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"And God said, let the waters under the heaven be gathered together unto one place, and let the dry land appear and it was so. And God called the dry land earth; and the gathering together of the waters called he seas: and God saw that it was good." Genesis 1:9, 10
The earth's reservoir of water
We have about 326 million cubic miles of water covering 70 percent of our planet. There is in addition an untold amount of ground water and water vapor in the atmosphere. For the last 6,000 years of earth's history this same water supply has been recycling itself through an endless process of evaporation, condensation, and precipitation. All along the way it services and nourishes every form of plant and animal life. It unselfishly brings its blessings, lingers until its job is done and then departs, many times carrying a load of waste materials which it kindly delivers to some other life form down the line as useful food.
Water in the human body
Water is the most common molecule in the human body. Adults are about 45-75 percent water, depending on the percentage of body fat—fat cells contain less water than muscle cells. Muscle tissue, about 50-70 percent water, contains approximately ½ of the water found in the body. No wonder one feels weak when short of water. Blood is up to 80 percent water, brain grey matter 70-85 percent and bones 20-33 percent. Approximately five eighths of the body water is inside the cells and three eighths is outside, between the cells and in the circulation.
Respiration, digestion, circulation, glandular secretion, temperature regulation, waste elimination, and virtually every body function, require water. Water helps to lubricate, insulate, protect, and give flexibility to the muscles, ligaments, and joints.
Water for the outside of the human body
We also need water on the outside. The days of the "weekly bath, whether needed or not," are gone. Even if we do not get obviously dirty from manual labor outdoors, our pores are constantly at work secreting perspiration, body oils, and wastes. Thus our skin is benefited and our overall health improved by daily bathing, either in a tub or shower. Even washing the body with a washcloth while standing at the sink will do.
Water is even more than a nutrient and a cleanser. Its many uses externally as a tonic, stimulant, sedative, and healing agent make it nature's elixir, if there ever was one. Warm water is relaxing. A short, cold bath or shower tends to stimulate. Prolonged cold depresses.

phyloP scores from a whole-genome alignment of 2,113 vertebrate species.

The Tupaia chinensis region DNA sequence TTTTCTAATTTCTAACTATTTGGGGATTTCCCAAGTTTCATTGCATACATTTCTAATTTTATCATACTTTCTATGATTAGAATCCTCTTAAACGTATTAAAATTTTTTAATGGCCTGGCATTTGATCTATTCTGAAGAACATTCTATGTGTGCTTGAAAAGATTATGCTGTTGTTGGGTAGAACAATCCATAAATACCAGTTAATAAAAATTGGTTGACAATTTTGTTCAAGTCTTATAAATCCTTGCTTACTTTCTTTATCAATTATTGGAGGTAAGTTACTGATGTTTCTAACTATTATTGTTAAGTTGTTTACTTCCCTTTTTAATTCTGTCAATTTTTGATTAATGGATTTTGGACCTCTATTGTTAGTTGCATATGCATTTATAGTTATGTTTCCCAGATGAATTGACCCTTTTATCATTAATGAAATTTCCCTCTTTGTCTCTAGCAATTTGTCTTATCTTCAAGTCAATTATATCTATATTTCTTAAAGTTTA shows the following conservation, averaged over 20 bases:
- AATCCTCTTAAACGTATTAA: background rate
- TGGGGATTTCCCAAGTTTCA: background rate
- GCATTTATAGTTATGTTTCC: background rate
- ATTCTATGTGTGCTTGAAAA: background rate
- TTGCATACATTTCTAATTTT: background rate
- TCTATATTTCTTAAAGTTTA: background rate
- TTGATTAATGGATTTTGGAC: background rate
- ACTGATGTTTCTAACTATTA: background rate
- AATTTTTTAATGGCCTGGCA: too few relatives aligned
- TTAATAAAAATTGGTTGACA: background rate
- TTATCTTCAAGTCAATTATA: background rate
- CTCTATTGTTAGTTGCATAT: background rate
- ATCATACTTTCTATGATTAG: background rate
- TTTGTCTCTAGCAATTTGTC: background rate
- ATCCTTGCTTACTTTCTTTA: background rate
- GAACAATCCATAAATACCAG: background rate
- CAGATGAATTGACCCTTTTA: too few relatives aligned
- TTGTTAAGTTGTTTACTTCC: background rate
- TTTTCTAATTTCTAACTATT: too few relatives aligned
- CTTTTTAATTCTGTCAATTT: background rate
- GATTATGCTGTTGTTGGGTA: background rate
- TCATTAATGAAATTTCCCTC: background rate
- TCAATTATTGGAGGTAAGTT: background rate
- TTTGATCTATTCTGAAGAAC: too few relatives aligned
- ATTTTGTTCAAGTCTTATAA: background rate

Water, in all its forms, (ice, liquid, and steam) can he used to make thermic impressions on the skin. As these temperature changes are sensed by the nerves in the skin, they cause profound reactions all through the body that have a direct effect on health and healing. There are whole books written on the subject of "hydrotherapy" or "water treatment," as it is often called.
One example of such a treatment is the use of ice packs to lessen the swelling of an acute strain or sprain. After the initial trauma has subsided, alternating hot and cold applications to the affected area increase the circulation, thus bringing in fresh blood to repair the damage and to carry away wastes, speeding up the healing process and lessening pain.
Infections and inflammations can also he treated with alternating hot and cold. The hot and cold also stimulates the action of the germ-killing white blood cells, helping them to do their job better.
A congestion headache, or almost any pain caused by congestion or swelling, can be treated by applying cold over the affected area while at the same time immersing the feet in hot water up over the ankles. The cold tends to "push" the congestion away while the heat draws or "pulls" it away, thus equalizing the circulation and reducing the swelling and pain.
The human body recycling effort and making up the gap
The body recycles all but about 10 of the 40,000 glasses of water that it uses every day. About 400 gallons of blood pass through the kidneys each day, and about 50 gallons is actually filtered. Of this amount only about 5-6 cups of water are lost in the urine. Another 2 cups is exhaled through the lungs in the form of water vapor, ½ cup is lost through the bowels and 2 cups are evaporated from the skin through the 2 million sweat glands located there. Of the 10 cups of water lost per day, we gain about three cups in the food we eat and another one and a half is available as a byproduct of energy metabolism. This leaves five and a half cups of water per day that must be replaced by drinking water. Of course this is the minimum requirement. It is a healthful idea to drink more than that to insure that we have all we need.
Several factors can increase our daily need of water. living in a hot, dry climate or at higher altitudes, as well as physical exercise and sickness, can increase our need by 80% percent or more. An excessive amount of salt, sugar, or protein in the diet requires more water to process. Vomiting, diarrhea, lactation, and even a runny nose increase water loss and must be replaced by drinking water.
Symptoms of dehydration (not having enough water) include thirst, dry mouth, lethargy, mental confusion, reduced skin elasticity, sunken eyes, fever, scanty dark urine, accumulation of urea, creatinine and sodium in the blood, thickening of the blood, shock, constipation, kidney and bladder infections and stones, and elevated hemoglobin/hematocrit readings. A 20 percent water loss usually spells death. Thirst is not necessarily a good guide in insuring that we are drinking enough. We usually need more water than we realize.
How to get enough water down
A systematic approach to water drinking is best. Here is one suggestion. Drink 2 glasses (16 oz.) upon arising. This is a good internal cleanser first thing in the morning. Then, another 2 glasses midmorning and 2 more mid afternoon. Another way is to take a quart with you in the morning and sip it all morning and then another quart in the afternoon and do the same. More water than this amount may be needed, depending on the circumstances.
By increasing our water consumption we decrease the work load on the kidneys, whose job it is to cleanse the blood. It's like washing a load of dishes in a full kitchen sink versus doing the job in a small bowl. Much of the so-called tired blood is probably dirty blood in need of a good internal bath.